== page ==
I've posted bits and pieces of this whole experiment and now I'm about done with the thing so I'll post the whole saga more or less from square one. There are a few minor things I'm going to change here and there, but for the most part, the design is what it will be.
The project started with the need to control the fermentation temperature of two 12.2-gallon B3 conicals. The easiest way by far is to put the whole thing in a fridge with a temperature control, but I just don't have room for another fridge, yet alone two and I'm also thinking a third fermenter may be in the future. The cooling option available from B3 was too expensive in my opinion, so I needed another solution.
My first plan was to create a small cold room with two individual compartments and put the fermenters in there. I really don't have the space for that either, so I needed to come up with a solution to hold temp in each fermenter individually and with a compact source.
A glycol jacket and chiller seemed like the ideal solution, but at $1100 for the smallest one I was obviously going to have to figure out how to make one. I already bought a 6,000BTU window A/C unit to cool the cold room, so I decided to use it. I was inspired by an article I found online about building your own reef aquarium chiller from window A/C parts. I didn't want to compromise the sealed system since I didn't want to vent the refrigerant (illegal) and I couldn't re-charge the system. I decided to carefully bend the evaporator under the unit and set it on top of an ice chest full of coolant and put two pumps in the coolant bath. A temp controller would individually operate each pump and the coolant bath would be controlled by a third.
This worked pretty well but was very difficult to get to the pumps. The other problem was I couldn't be careful enough bending the lines and I kinked the suction line. The unit still worked, but ran warm.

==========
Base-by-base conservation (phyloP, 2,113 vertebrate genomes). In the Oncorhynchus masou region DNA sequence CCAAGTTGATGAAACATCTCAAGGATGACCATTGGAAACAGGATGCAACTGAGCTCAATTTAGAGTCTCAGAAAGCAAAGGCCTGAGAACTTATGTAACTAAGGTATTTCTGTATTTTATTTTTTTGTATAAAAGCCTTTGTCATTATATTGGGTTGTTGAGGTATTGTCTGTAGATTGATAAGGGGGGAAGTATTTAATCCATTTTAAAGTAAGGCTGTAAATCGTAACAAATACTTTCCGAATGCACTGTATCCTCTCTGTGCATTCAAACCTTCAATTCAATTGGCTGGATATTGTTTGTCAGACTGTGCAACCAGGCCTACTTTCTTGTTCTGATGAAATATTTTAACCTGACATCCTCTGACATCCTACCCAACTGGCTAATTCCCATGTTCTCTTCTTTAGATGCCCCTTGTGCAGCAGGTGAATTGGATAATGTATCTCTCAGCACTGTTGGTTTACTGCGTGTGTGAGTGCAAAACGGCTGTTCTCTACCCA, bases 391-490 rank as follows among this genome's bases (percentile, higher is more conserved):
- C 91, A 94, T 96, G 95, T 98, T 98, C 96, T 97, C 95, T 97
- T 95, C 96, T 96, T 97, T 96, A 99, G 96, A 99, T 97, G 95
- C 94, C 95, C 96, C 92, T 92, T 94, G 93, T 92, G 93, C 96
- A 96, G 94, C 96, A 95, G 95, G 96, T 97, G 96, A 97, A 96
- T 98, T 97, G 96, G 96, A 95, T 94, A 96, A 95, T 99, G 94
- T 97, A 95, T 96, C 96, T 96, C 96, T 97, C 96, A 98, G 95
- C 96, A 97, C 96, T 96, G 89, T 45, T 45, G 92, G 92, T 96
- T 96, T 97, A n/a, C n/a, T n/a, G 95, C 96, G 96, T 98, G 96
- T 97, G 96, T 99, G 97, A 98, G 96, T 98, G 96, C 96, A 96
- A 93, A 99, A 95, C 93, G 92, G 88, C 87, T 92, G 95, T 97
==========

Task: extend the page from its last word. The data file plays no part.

The initial bucket test:
The kinked line:
The original design with A/C on top of ice chest
This unit worked as is for two brewing sessions but the kink failed on the third and sent my vanilla porter up to 85* (it's not drinkable). Now that the refrigerant was gone anyway, I decided to experiment with R134a as it is readily available anywhere including my grocery store. I cut the evaporator off, cut out the cap tube and rearranged everything so that I could sit the A/C unit next to the ice chest to get inside it. I rerouted all the copper lines and brazed new ones in place. I sourced some service fittings and brazed them on:
I bought a venturi vacuum pump and a set of A/C gauges from Harbor Freight Tools for less than $50 for both. Once I had everything sealed back up, I tried evacuating the system, but it wouldn't hold vacuum at all. I pressurized the system and found that my brazing job of the service ports to the tubing was lousy and I had to fill in some material. All my tube-tube connections were great, but those ports are a b**ch! After three tries, I had a system that would hold vacuum. I added the R134A and within seconds the unit was cooling! I was able to drop the coolant bath to 24* within about 1:45 while charging the system at the same time.
To control the pumps, I didn't want to spend the money on several Ranco controllers, so I decided to use cheap digital thermostats and A/C contactors (24VAC relays) Thanks to John for figuring out which one on the market was easy to convert.
I added a 24VAC transformer and a contactor for each pump. They work very well.
The blue connects are the pump load wires and the red ones are the control voltage from the thermostat
Here is the completed unit
The whole setup with both fermenters
The control panel. I happen to be fermenting two ales right now
How the heat is removed from the fermetner
Overall this was a very cool project. I can keep ther fermenters at almost any tempature I want and within 2*. I've brought the beer down to 35* just to see if I could.
A few things though:
1) Electricty is very dangerous. If you don't understand it, leave it alone. I will be moving the connections into a waterproof box now that I know it all works.
2) It is illeagal to vent refrigerant into the atmosphere.
3) Refrigerant can cause bad frostbite burns.
4) R22 and R134a are NOT compatible refrigerants. Do not mix any refrigerants.